Engaging Myanmar’s Military: Carpe Diem Part II
September 5, 2013
As Myanmar seeks to shed its pariah status and reengages with the world, the country’s military—its most powerful institution—has become a focal point for policymakers across Asia and in the West. Many countries, some at a faster pace than others, have moved to capitalize on Myanmar’s opening and engage the military, called the Tatmadaw. The United States has been more cautious and risks missing a golden opportunity for strategically engaging Myanmar’s armed forces.
The United Kingdom appears to be ahead of most western nations in reengaging the Tatmadaw. During President Thein Sein’s visit to the United Kingdom in July, the British government announced it would resume military ties with Myanmar, beginning with plans to provide military training to 20 Myanmar officers in 2014. British defense secretary Philip Hammond said that reforming the Tatmadaw and sustaining the peace process will be key to Myanmar’s stability.
Regional actors have responded to the Tatmadaw in different ways. Military ties between Myanmar and China, which benefitted from arms sales to the previous regime prior to 2010, never really took off due to suspicion on both sides. Beijing now appears keen on upgrading its relations with the Tatmadaw. In July, General Fan Changlong, a vice chairman of China’s Central Military Commission, visited Naypyidaw, where he met with President Thein Sein and Senior General Min Aung Hlaing, commander in chief of Myanmar’s armed forces, to discuss ways to enhance strategic ties between the two militaries.
Min Aung Hlaing, who was handpicked for his position by former strongman Than Shwe, is no stranger to Chinese military leaders. But he remains a little-known figure in the West. Potentially the most powerful actor in Myanmar politics, especially ahead of the 2015 presidential elections, Min Aung Hlaing has carefully managed his image and his position on issues, both at home and abroad. Much of what is known about him comes from his interactions with foreign officials outside Myanmar.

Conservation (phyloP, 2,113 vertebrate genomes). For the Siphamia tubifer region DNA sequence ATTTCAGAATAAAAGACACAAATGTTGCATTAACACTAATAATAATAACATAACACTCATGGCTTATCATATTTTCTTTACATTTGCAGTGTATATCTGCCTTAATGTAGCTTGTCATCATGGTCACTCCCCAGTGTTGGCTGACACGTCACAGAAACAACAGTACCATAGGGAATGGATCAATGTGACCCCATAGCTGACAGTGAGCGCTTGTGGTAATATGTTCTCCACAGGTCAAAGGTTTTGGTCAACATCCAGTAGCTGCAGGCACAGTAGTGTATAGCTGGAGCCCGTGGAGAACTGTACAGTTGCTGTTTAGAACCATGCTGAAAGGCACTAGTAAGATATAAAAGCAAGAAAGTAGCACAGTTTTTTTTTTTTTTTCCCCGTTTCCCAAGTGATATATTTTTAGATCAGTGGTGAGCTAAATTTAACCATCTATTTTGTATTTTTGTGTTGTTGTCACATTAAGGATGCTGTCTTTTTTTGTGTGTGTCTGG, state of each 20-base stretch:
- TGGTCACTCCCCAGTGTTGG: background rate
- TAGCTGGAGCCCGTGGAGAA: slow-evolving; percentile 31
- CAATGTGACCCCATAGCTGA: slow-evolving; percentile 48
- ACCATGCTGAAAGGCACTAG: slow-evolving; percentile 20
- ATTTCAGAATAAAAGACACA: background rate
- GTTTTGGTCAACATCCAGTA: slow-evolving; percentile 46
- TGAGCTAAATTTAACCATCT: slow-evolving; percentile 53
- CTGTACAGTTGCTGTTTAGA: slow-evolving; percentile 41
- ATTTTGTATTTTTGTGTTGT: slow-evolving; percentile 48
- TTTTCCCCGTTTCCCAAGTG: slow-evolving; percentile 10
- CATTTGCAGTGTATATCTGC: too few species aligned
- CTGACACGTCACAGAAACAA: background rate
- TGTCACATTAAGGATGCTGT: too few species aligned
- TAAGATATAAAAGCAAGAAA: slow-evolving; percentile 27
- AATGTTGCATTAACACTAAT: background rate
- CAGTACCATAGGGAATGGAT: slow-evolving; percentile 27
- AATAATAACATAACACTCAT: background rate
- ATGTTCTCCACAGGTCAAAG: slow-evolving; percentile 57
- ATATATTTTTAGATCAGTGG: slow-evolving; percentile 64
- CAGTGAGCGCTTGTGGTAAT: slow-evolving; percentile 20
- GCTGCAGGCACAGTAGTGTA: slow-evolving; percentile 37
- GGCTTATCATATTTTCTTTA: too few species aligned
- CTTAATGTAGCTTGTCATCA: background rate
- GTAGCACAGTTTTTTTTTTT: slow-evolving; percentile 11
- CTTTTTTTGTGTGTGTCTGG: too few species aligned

Since becoming commander in chief in March 2011, he has visited Vietnam, China, India, Russia, Thailand, and Singapore. After his appointment, Min Aung Hlaing broke the decade-long tradition of Myanmar commanders in chief making their first foreign trip to China. He opted instead to visit neighboring Vietnam, a country with longstanding historical tensions with China, in November 2011.
Russia, which has long provided weapons and training to Myanmar officers, looks poised to benefit from future arms deals and technical cooperation with the Tatmadaw. During his June 2013 trip to Russia, Min Aung Hlaing visited a fighter jet plant and discussed the prospect of resuming a joint nuclear research center in Myanmar in his meeting with Russian defense minister General Sergey Shoygu.
Military ties with India have also improved since 2010. Last year, Min Aung Hlaing officially visited India and met with Defense Minister A. K. Antony and other top officials. India pledged to expand training for Myanmar defense personnel as both sides seek to combat insurgent groups on their shared borders. In July, Myanmar Navy chief Vice Admiral Thet Swe met with his Indian counterpart, Admiral D. K. Joshi, to discuss strengthening bilateral navy-to-navy cooperation, signaling Naypyidaw’s desire to take its military ties with India to the next level.
U.S.-Myanmar defense ties are still in a nascent stage, seemingly prompting Myanmar’s military leaders to look to Russia and India to balance their country’s new strategic stance. This means that Russia and India are well-positioned to take advantage of Myanmar’s military opening to the outside world.
The U.S. government recognizes the benefits and challenges that could come with engaging the Myanmar military. At the Shangri-La Dialogue in Singapore in 2012, then-secretary of defense Leon Panetta said the United States is open to improving military ties with Myanmar if it continues on its path toward democratic reforms. Secretary of Defense Chuck Hagel met briefly with his Myanmar counterpart, Lieutenant General Wai Lwin, on the sidelines of the ASEAN Defense Ministers’ Meeting Plus in Brunei in August—the first bilateral meeting between the U.S. and Myanmar defense ministers in more than 20 years.